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Phenotype and contractile properties of mammalian tongue muscles innervated by the hypoglossal nerve

Respiratory Physiology & Neurobiology
Publication Date
DOI: 10.1016/j.resp.2005.02.016
  • Myosin Heavy Chain
  • Development
  • Motor Unit
  • Contractile Characteristics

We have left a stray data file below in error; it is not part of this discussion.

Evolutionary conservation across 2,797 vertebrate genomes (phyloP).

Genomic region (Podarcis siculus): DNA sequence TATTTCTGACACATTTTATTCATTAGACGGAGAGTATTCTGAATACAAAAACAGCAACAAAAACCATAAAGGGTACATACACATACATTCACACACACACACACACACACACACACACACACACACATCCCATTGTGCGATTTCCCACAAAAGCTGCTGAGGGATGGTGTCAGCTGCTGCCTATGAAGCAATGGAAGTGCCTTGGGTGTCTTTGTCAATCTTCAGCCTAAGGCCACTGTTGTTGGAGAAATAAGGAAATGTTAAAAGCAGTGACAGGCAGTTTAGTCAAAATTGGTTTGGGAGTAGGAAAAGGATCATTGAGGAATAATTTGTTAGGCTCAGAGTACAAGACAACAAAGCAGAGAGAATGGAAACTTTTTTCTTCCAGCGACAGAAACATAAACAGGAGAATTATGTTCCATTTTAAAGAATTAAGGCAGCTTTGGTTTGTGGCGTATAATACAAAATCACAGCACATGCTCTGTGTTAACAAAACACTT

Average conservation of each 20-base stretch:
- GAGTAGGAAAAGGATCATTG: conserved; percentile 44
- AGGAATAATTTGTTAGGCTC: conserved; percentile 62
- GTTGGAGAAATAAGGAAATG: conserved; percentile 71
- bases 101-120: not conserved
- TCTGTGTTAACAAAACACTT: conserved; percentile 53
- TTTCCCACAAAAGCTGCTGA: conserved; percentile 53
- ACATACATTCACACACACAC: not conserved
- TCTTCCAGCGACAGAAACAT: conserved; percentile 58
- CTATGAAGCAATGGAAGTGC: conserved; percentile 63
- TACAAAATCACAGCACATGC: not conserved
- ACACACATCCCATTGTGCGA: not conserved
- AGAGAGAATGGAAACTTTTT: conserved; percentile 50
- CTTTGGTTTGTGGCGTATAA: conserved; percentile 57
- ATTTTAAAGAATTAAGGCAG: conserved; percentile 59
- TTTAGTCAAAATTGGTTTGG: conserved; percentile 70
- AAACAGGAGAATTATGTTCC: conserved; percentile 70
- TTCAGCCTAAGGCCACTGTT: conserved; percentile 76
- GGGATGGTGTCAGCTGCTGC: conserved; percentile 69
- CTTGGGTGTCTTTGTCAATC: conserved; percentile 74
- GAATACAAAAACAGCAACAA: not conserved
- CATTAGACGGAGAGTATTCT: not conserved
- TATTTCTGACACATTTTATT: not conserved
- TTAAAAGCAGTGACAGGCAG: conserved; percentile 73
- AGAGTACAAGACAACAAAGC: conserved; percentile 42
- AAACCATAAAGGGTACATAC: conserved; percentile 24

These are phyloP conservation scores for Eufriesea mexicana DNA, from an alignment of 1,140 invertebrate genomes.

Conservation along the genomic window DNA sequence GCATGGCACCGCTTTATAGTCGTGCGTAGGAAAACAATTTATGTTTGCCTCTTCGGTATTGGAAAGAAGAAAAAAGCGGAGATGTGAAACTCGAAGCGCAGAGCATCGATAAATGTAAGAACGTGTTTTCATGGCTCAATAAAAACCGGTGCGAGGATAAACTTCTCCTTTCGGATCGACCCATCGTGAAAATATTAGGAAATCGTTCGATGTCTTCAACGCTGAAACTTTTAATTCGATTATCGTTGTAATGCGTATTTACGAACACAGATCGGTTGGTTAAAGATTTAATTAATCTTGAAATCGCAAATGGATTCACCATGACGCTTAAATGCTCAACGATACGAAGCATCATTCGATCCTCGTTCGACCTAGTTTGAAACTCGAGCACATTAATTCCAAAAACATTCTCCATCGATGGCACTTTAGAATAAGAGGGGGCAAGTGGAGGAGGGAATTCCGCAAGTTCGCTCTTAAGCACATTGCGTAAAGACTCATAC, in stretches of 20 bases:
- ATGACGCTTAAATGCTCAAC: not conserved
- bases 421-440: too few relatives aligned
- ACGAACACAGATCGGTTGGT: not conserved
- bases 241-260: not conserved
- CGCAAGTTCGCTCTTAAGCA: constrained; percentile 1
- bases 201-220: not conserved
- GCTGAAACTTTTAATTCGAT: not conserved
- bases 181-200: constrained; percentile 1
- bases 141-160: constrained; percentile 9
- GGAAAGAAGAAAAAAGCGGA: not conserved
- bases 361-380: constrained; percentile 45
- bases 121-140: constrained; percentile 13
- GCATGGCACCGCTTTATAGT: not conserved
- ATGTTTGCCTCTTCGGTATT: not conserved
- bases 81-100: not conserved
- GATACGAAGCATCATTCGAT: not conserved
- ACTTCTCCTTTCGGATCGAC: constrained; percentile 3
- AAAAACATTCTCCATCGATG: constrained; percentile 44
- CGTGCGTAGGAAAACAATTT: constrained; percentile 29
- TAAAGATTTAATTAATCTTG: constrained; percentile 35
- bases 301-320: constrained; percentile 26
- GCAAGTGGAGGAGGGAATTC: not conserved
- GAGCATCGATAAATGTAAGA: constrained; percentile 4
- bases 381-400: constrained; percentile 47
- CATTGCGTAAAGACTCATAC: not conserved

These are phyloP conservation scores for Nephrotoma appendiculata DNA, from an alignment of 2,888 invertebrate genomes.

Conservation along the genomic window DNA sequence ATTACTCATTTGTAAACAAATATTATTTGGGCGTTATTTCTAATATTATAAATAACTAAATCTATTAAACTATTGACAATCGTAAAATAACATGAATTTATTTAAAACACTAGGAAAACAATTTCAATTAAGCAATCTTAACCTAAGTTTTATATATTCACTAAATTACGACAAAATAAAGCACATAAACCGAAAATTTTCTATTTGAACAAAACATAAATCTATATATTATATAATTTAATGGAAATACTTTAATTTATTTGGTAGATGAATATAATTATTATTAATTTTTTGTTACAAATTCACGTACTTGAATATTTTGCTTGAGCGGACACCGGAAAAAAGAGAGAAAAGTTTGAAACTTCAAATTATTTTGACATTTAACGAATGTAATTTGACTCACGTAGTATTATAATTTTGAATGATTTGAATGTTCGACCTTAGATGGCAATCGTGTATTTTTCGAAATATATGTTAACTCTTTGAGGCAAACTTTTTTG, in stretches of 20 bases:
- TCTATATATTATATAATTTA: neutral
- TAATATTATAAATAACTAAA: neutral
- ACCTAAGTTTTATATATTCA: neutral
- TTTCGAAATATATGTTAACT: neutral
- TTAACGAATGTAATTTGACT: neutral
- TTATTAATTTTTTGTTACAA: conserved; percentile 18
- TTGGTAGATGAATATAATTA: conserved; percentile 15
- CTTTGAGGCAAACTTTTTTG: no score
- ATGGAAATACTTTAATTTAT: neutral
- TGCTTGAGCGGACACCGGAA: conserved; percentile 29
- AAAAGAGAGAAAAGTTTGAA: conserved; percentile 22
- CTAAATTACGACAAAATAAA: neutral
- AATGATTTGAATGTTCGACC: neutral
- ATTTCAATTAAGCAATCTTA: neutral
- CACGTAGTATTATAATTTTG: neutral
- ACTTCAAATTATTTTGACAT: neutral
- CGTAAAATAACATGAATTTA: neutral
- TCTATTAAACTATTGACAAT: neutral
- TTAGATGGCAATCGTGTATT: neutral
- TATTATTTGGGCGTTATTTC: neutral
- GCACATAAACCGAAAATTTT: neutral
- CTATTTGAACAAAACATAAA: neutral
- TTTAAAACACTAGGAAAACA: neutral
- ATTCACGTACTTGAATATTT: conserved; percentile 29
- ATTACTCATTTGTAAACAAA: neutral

Abstract The XIIth cranial nerve plays a role in chewing, respiration, suckling, swallowing, and speech [Lowe, A.A., 1981. The neural regulation of tongue movements. Prog. Neurobiol. 15, 295–344.]. The muscles innervated by this nerve are functionally subdivided into three categories: those causing protrusion, retrusion, and changing the shape of the tongue. Myosin heavy chain (MHC) II isoform makes up the majority of the MHC phenotype with some variability among mammalian species and some evidence suggests between genders. In addition, there are regional differences in fiber type within some of these muscles that suggest functional compartmentalization. The transition from developmental MHC isoforms to their adult phenotype appears to vary not only from muscle to muscle but also from species to species. Motor units within this hypoglossal motor system can be categorized as predominantly fast fatigue resistant. Based on twitch contraction time and fatigue index, it appears that hypoglossal innervated muscles are more similar to fast-twitch muscles innervated by spinal nerves than, for example, extraocular muscles.

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